Former President Manuel Zelaya returned from exile on Saturday, ending a nearly two-year political crisis caused by his ouster in a military-backed coup that led to Honduras' international isolation.
Zelaya's flight from neighboring Nicaragua landed at Tegucigalpa's international airport, where thousands of his supporters had set up a tent camp nearby, dancing and singing to celebrate his arrival. He was accompanied by his wife Xiomara Castro, two of his daughters, several former officials in his government and the foreign ministers of Venezuela and Bolivia.
Zelaya's comeback paves the way for Honduras to re-enter the world community, which near-unanimously rejected the June 2009 coup that saw him whisked out of the Central American country at gunpoint in his pajamas. The Organization of American States is scheduled to meet shortly to formalize Honduras reintegration into the body as a full member.
The deposed former leader on Friday traveled from the Dominican Republic, where he lived more than a year in exile, to Nicaragua in preparation for his return.
Thousands of supporters had waited anxiously at a tent camp set up in anticipation of his return.
"Honduras is in party mode," said Zelaya supporter Ronnie Huete, of Radio Globo.
Not everyone felt like celebrating, however.
Zelaya is "repudiated by the majority of Hondurans," a group calling itself the Patriotic Committee for the Defense of the Constitution said in a message broadcast by radio station HRN.
Irma Acosta, a former congresswoman from the governing National Party, said that Zelaya "should focus on singing and playing his guitar, which he does well ... and forget about politics, because his time has passed."
Zelaya is scheduled to have lunch with current Honduran President Porfirio Lobo and OAS chief Jose Miguel Insulza.
The OAS, along with the governments of Colombia and Venezuela, is supervising the safe return of Zelaya, 23 months after he was removed by the military for ignoring a Supreme Court order to cancel a referendum asking Hondurans if they favored changing the constitution.
His detractors claimed he wanted to hijack the democratic process to enable his re-election, which is prohibited by the constitution. Zelaya has denied that was his intention.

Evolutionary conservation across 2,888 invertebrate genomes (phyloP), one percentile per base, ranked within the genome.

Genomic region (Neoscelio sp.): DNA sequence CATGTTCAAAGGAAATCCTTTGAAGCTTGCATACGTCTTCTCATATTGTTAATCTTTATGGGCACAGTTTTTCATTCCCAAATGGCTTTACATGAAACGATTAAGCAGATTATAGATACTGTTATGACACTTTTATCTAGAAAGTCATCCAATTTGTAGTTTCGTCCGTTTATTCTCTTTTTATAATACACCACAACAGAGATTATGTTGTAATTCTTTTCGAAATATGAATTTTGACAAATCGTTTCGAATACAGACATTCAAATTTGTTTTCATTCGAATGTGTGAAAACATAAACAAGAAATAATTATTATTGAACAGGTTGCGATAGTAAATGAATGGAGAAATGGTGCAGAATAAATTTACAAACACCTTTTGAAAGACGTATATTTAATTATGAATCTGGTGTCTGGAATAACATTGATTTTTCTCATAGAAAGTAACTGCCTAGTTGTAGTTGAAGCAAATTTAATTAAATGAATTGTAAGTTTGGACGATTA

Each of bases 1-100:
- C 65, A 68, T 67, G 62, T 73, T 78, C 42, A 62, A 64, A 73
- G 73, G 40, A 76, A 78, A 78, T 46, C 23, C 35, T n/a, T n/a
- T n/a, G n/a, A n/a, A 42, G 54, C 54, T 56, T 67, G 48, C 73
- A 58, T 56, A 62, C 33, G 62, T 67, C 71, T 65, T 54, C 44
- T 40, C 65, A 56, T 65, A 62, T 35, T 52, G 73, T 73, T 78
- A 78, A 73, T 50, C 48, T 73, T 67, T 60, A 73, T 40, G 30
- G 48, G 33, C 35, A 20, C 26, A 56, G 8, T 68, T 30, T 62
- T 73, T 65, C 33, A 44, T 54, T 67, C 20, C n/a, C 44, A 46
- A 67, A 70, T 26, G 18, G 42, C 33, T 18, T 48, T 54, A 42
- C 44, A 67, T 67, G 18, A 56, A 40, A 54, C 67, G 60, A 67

His supporters say he was ousted because of his plans to reform Honduras' political and economic structure and his increasingly close relationship with leftist Venezuelan President Hugo Chavez.
Violent protests for and against the removal of Zelaya were staged near the presidential palace and Tegucigalpa's main square following the coup.
Zelaya returns to a country that has since enacted many of the changes he advocated.
His idea of holding a referendum to amend the constitution — the final straw that led to the coup— is now a law.
An agreement signed last week that makes way for Zelaya's safe return will also allow him to form his own political party and potentially end Honduras' long-standing and rigid two-party system.
A court dismissed arrest warrants for Zelaya, who faced charges of fraud and falsifying documents, and then dropped the charges.
"For a country under the illusion of advancing and no longer being isolated on the continent, they had to make certain concessions, including allowing Zelaya to return to Honduras without being prosecuted," said Jairo Velasquez, international relations professor at La Sabana University in Bogota, Colombia.
Lobo, who was elected president in elections scheduled before the coup, said he doesn't see a contradiction in enacting what the coup sought to avoid.
"That's life," he said recently at the close of a business forum. "One does not govern for today. One governs so that tomorrow they can say how well you did."
Chavez and Colombian President Juan Manuel Santos were key in negotiating Honduras' reincorporation into the OAS in exchange for Zelaya's return.
Meanwhile, hundreds of supporters have painted T-shirts, signs and flags to welcome Zelaya home.
The head of the National Police, Jose Munoz, said Zelaya backers have promised to lead a peaceful celebration.
"Zelaya's personal safety is in the hands of people he trusts," his legal representative, Rasel Tome, told The Associated Press. "Those people are his countrymen."